You don't have to be a freelance writer to be the sort of person who moves personal goalposts to ensure a sort of Zeno's Paradoxical state of permanent unfulfillment -- plenty of people I know do this, and I assume it's one of the Seven Habits of Highly Effective But Permanently Scowling People. But man, does freelancing ever make it easy for those of us who choose to make things hard for ourselves. This post is going to get really Emo LiveJournal and squirmy, I should warn. All you really need to know is in the next paragraph; everything after that is blurt.
I'm not really able to detect the pitch of my own writing in this post thus far, but if it's coming off as a high whine, I apologize for it. I'm aware of how lucky I am to get as much work as I do, and of how fortunate I am to have been in the venues in which I've been (this would be a great place for a hilarious link to Dermatology Business Management Magazine, one of my first steady gigs, but that magazine has been out of business since like 2003 and the website was pretty Jukt Micronics when it actually existed). And, more to the point, a happy thing occasioned the writing of this post in the first place -- my piece about the nightmarish and inexplicably popular phaal curry at Brick Lane Curry House, and how that dish and its appearance on (nightmarish and inexplicably popular) Man Vs. Food helped rescue the restaurant, was on the front page of the Wall Street Journal's Greater New York Section on Thursday. (And was even in Gawker, which I'm sure my WSJ editors appreciated) It's a good thing! Not the curry, though: that tastes like scalding-hot sand, with bits of meat and a sad little devil's peen of dried chile floating in it.
I'm very proud of all those good things I just mentioned, of course, and I had a great time writing and reporting the piece; I'm excited to do another one for the GNY section, and to work with my editor there again, and all the rest. And yet here I am, knowing all this stuff a lot more than I'm actually feeling it, and thus missing the point of what is -- despite being a silly-ish and resolutely minor piece -- inarguably something of a career highlight. Or not that: I'm missing the point emotionally, which is made that much more poignant and unpleasant because I am fully aware of and pleased by the thing that is the point itself. That really cleared it up, didn't it.
The question, then, is what the true point here is -- the work or the pay for the work; the pride and the achievement or the reification and objectification of same. And this is where the self-defeating shittiness of the goalpost-moving tendency makes itself felt -- a couple of darlings got killed in edits, but by just about every metric the curry piece is a success, and so is this one and this one and this one and so on. And yet in terms of actually feeling accomplishment or pride or happiness about any of that, I'm honestly going to have to take your word for it.
Because... well, because my wife's getting ready to go to graduate school, which is going to double my financial responsibility, and because I can't possibly make enough money for the two of us to live writing fun articles I'm proud of as a freelancer. That's mostly it. It doesn't diminish my (abstract) pride in them, but stack all these lovely successes atop one another and you barely have a year's rent and utilities and Metrocards and periodic meals out. Unless we start going to one of those harbingers-of-The-Fall all-you-can-eat chains that I've seen advertising with ever greater frequency on TV. And I know Kate don't trust the sushi at CiCi's, you know? It's like, how long as that hamachi been under the heat lamps? And why is it even under the heat lamps in the first place? Sometimes I honestly think CiCi's doesn't even know what a tartare trio is.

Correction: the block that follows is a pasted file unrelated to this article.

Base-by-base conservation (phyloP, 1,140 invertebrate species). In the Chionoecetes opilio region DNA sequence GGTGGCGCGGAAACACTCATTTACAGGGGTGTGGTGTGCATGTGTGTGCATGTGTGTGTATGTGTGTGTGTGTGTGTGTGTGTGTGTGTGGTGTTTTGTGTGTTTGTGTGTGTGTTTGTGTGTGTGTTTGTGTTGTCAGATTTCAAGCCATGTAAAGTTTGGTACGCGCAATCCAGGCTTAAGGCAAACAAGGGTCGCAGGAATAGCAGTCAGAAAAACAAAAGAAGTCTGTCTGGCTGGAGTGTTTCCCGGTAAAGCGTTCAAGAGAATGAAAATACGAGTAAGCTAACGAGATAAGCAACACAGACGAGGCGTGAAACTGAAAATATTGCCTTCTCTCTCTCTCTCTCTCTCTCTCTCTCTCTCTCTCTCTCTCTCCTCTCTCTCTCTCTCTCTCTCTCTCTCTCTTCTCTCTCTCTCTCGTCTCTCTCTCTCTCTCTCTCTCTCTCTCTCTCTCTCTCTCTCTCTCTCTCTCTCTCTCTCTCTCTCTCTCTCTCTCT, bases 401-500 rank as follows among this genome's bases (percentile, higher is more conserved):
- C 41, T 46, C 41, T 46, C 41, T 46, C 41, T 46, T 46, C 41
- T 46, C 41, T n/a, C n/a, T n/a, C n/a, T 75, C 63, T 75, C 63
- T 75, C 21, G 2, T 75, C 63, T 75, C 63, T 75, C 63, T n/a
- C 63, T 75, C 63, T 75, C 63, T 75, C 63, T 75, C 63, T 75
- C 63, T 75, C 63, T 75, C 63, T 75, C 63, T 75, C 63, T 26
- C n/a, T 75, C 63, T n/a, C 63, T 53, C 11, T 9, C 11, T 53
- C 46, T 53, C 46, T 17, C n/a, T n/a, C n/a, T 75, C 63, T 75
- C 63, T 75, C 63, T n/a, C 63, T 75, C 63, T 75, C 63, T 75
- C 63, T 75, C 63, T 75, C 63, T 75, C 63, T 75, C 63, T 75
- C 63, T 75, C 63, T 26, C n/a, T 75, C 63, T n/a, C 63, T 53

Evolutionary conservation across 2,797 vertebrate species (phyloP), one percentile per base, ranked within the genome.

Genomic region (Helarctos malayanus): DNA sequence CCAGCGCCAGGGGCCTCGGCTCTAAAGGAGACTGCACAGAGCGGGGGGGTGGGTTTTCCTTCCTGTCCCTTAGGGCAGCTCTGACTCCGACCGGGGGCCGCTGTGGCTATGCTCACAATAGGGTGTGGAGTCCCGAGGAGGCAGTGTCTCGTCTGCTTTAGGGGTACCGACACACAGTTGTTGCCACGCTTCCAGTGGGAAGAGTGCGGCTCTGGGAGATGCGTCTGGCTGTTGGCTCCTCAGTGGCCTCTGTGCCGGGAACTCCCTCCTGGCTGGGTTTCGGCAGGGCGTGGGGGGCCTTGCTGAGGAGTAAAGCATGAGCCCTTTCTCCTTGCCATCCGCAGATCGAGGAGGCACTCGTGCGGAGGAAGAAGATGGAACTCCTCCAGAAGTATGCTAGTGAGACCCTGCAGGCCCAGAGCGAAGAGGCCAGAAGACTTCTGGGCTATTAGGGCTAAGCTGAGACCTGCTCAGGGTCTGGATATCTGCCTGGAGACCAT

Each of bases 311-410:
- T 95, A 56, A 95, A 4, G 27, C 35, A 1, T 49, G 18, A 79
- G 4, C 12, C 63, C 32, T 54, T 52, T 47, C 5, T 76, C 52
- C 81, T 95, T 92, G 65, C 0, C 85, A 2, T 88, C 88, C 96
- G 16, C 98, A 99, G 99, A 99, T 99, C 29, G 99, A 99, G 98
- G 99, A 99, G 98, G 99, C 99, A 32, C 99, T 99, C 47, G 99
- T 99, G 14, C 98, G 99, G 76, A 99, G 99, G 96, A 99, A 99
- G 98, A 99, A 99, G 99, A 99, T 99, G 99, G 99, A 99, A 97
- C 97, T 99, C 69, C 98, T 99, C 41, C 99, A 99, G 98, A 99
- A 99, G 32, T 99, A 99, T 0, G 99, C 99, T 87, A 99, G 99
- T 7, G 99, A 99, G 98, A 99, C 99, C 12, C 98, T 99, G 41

Anyway, by the time I reached the old one, the goal line is in a different place. It was once my ambition to write a novel -- and I finally did that, and it's in the hands of my very awesome and very qualified agent, and I'm waiting to see what happens. But then it was my ambition to write pieces I want to write for magazines and websites that I respect and read myself -- and that's happening now, and has been happening for a couple years. But both those accomplishments have been superseded by another thing I haven't managed to accomplish yet -- which is making ends meet in a way that allows for something other than constant financial anxiety. And that last bit colors everything else I do. There is a way that this has always worked for me -- anxiety before a piece comes out, excitement immediately after, and then a crash of sorts accompanied by a taunting internal voice saying something like, "Don't spend all $250 of those dollars in one place, Diddy." And for whatever reason, the first stage is more intense, the second is briefer, and the voice is louder in the third.
This isn't all on me and my neuroses, of course -- living in New York City is both difficult and expensive, and circumstances in my life have changed and are changing still. But man would it ever be nice to be able to feel as proud of these things as I ought. For all the thrills of being a figure in the Elite Liberal Media apparatus that controls our nation (and keeps the bile ducts on pump in your more loathsome/paranoid monsterfaces) -- and I'm joking about the "thrills" part, there, but I'm also not -- sometimes all I really want is to relax. Someday, I suppose, I'll be able to rejoice in the coming-true of minorish but actual-not-making-fun dreams. That's my hope, at least. For now it's still kind of abstract. Being in the Wall Street Journal does seem pretty cool, when I think about it. I would love to better know what it feels like.
(And this is where I had a low-quality video of The Talking Heads play "Stay Hungry," because this much better video can't be embedded. But go here and watch it instead, please)